I saw something in today’s Bible reading that I’ve never seen before in all of the times I’ve read these chapters. God tells Moses to bring out the Hebrews “according to their military divisions” in Exodus 6:26, 7:4, 12:17, 41, 51. I’ve never seen that terminology before. Why? Well, it comes down to Bible translations. Perhaps I’ve never read through these passages in the Christian Standard Bible (CSB) translation.
Compare these translations.
- At the end of 430 years, on that very day, all the hosts of the Lord went out from the land of Egypt. Exodus 12:41 (ESV)
- At the end of 430 years, on that same day, all the Lord’s military divisions went out from the land of Egypt. Exodus 12:41 (CSB)
- And at the end of four hundred and thirty years, on this exact day, all of Yahweh’s divisions went out from the land of Egypt. Exodus 12:41 (LEB)
- At the end of the 430 years, to the very day, God’s entire army left Egypt. Exodus 12:41 (The Message)
- In fact, it was on the last day of the 430th year that all the Lord’s forces left the land. Exodus 12:41 (NLT)
Why would Moses use this military terminology to describe these shepherds-turned-bricklayers leaving the land of Egypt? It shows that God’s people were ready to follow God anywhere and fight anyone, and carry off the booty of the victory. (Exodus 12:35–37) It also shows that the battle is the Lord’s. (1 Samuel 17:47)
Without slinging a rock, without drawing a sword, without weapons of any kind, the mighty army of God left Egypt, taking the plunder of their battle with them. What a picture of God’s mighty hand!
“However, I know that the king of Egypt will not allow you to go, even under force from a strong hand. But when I stretch out my hand and strike Egypt with all my miracles that I will perform in it, after that, he will let you go. And I will give these people such favor with the Egyptians that when you go, you will not go empty-handed. Each woman will ask her neighbor and any woman staying in her house for silver and gold jewelry, and clothing, and you will put them on your sons and daughters. So you will plunder the Egyptians.”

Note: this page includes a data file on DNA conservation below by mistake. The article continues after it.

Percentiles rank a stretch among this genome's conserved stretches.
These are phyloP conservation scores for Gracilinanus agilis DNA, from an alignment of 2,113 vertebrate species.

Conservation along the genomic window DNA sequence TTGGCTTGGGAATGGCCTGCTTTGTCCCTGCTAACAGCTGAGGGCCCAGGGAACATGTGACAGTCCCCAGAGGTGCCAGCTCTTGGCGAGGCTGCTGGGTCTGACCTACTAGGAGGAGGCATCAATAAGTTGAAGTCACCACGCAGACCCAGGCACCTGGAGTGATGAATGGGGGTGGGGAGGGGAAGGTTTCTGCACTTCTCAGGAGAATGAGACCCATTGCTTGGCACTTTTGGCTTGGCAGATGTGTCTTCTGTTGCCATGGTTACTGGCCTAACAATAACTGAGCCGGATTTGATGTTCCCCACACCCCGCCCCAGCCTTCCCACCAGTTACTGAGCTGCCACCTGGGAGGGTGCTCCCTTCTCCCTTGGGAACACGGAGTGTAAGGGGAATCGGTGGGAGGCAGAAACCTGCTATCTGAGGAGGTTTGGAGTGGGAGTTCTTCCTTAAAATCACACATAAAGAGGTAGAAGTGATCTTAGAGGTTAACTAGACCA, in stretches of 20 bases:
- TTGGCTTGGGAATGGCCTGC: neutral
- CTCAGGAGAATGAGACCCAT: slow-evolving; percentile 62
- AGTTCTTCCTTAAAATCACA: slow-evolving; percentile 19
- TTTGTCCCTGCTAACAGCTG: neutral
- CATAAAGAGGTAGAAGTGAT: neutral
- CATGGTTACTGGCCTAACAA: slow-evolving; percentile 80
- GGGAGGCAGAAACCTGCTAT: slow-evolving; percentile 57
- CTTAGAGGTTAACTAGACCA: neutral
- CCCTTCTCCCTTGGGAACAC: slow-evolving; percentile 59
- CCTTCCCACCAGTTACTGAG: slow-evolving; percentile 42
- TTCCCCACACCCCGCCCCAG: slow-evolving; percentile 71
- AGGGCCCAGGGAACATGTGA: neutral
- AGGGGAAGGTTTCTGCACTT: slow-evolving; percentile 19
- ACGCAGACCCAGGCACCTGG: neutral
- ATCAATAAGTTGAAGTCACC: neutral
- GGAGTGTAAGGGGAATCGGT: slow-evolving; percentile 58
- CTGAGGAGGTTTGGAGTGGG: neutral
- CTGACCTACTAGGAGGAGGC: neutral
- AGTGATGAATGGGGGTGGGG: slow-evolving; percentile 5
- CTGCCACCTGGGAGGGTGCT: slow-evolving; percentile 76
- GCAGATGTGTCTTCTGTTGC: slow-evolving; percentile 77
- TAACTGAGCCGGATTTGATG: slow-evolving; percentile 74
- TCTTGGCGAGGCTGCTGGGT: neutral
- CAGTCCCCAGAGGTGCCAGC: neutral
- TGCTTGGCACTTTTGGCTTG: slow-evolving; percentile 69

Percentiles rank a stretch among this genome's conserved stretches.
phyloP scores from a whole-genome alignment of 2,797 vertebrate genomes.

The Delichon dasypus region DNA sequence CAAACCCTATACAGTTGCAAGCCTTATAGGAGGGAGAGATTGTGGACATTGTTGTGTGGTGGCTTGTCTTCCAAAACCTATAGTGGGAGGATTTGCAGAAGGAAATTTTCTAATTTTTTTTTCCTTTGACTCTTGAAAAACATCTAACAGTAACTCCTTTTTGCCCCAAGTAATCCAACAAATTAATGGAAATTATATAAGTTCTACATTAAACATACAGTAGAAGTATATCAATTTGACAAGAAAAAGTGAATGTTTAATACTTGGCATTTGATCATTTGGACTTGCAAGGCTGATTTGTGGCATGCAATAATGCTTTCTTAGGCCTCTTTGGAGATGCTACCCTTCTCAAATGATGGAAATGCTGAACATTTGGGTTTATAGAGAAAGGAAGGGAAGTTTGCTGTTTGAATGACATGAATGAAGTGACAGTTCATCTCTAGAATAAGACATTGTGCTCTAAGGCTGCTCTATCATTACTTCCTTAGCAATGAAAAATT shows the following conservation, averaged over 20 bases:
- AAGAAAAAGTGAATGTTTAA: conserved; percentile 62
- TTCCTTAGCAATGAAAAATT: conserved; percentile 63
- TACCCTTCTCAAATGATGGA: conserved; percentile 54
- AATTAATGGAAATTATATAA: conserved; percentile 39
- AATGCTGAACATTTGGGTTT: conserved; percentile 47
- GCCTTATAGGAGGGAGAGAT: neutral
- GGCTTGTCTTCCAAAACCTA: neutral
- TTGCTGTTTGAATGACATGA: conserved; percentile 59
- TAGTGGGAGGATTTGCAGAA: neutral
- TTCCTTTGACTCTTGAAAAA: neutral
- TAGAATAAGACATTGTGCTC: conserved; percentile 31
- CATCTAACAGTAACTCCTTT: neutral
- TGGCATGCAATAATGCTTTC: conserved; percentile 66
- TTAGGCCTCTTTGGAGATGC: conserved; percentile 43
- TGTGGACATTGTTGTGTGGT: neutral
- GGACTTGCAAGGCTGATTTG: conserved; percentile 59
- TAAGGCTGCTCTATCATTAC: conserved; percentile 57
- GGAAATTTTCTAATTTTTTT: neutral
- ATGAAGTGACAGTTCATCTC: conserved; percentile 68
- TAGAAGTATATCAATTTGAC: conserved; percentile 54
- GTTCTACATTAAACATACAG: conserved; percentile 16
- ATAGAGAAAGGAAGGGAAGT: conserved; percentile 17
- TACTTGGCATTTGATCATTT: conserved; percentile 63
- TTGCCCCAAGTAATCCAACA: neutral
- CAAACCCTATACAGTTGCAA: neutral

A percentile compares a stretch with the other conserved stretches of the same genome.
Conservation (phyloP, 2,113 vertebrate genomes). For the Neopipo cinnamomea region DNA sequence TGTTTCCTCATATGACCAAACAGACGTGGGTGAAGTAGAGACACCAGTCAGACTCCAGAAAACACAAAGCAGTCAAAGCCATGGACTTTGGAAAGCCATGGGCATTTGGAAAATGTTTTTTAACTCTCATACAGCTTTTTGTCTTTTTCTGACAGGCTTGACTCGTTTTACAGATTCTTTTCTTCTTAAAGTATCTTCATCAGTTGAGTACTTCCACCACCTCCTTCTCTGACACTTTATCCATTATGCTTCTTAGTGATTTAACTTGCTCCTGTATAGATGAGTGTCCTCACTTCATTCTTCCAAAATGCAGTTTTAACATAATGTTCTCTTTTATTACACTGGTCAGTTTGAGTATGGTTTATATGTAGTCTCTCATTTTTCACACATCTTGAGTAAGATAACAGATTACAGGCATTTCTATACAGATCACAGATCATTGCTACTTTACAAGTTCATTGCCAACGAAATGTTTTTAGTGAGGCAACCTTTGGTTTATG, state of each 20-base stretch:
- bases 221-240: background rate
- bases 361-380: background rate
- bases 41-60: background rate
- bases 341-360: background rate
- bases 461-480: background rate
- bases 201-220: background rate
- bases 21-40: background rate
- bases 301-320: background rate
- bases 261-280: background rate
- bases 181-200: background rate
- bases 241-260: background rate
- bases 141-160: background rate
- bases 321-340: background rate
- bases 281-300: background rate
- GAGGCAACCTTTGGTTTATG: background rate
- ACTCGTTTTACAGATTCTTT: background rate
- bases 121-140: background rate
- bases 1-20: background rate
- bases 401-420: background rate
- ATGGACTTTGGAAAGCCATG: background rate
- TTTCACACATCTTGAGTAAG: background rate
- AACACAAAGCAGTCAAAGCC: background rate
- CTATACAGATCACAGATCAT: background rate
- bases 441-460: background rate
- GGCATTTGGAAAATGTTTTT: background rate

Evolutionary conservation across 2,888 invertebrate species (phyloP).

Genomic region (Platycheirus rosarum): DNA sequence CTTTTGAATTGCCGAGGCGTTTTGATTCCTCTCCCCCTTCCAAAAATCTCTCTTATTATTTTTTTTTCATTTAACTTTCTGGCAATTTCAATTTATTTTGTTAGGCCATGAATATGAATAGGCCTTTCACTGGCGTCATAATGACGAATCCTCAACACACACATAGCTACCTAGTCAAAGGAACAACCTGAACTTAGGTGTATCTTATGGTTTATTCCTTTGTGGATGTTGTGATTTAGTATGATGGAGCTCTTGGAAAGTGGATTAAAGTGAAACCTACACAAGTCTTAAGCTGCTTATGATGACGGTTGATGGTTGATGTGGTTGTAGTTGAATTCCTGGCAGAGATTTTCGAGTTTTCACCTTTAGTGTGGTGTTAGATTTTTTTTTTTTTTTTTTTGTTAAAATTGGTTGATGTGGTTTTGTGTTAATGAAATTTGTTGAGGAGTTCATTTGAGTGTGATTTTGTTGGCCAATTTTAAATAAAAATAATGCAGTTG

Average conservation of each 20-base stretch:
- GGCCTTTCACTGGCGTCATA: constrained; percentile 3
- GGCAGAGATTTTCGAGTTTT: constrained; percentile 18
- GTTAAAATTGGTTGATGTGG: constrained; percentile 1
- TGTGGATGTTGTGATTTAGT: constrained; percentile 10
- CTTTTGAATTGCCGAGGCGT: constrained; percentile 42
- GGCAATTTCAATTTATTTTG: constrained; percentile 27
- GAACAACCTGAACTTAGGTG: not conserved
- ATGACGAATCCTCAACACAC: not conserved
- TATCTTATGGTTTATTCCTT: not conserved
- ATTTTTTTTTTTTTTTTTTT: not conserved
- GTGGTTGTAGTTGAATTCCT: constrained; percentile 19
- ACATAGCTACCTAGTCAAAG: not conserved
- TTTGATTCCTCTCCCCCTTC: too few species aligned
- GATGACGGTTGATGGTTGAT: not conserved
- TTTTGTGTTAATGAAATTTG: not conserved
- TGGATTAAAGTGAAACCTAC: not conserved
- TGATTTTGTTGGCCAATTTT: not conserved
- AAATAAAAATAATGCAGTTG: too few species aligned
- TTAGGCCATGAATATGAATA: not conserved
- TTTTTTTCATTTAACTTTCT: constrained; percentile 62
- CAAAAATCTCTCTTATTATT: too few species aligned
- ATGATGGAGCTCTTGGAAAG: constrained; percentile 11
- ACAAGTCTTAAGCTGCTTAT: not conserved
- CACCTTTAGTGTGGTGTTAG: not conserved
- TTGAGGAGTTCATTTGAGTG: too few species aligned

Exodus 3:19–22 (CSB)
 We’ll see this terminology again when we get to the book of Numbers.
As a believer, you may feel a little uncomfortable with the language of war to describe the Christian life. But whether or not you choose to acknowledge it, we are in the midst of a cosmic battle of good vs. evil. (Spoiler alert: God wins! And it’s not even close! If we’re on God’s side, we win, too!)
But until we get to the end, there are battles to be fought and surrendered ground to be repossessed. Just look at Paul’s discussion of the spiritual war in 2 Corinthians 10:3–5 and Ephesians 6:10-20. We are to use spiritual weapons to gain spiritual victories. But as a friend has said, “You’ll never win a spiritual battle with a fleshly weapon.”
If you’ve been reading along with us this year, you may remember that Abram — a nomad, not a military commander — defeated four kings and their warriors with just a few hundred household servants. (Genesis 14:13–16) to save his nephew Lot and reclaim Lot’s family and possessions. After the dust settled, he gave a portion of the plundered items to the King of Salem, a priest of God.
Abram wasn’t a “mighty man”, but he was up to the task that God called him to. If you’re one of His, you’re up to the task, too!
The battle is the Lord’s.
The armor is His.
The weapons are His.
The victory is His.
Always ready for battle!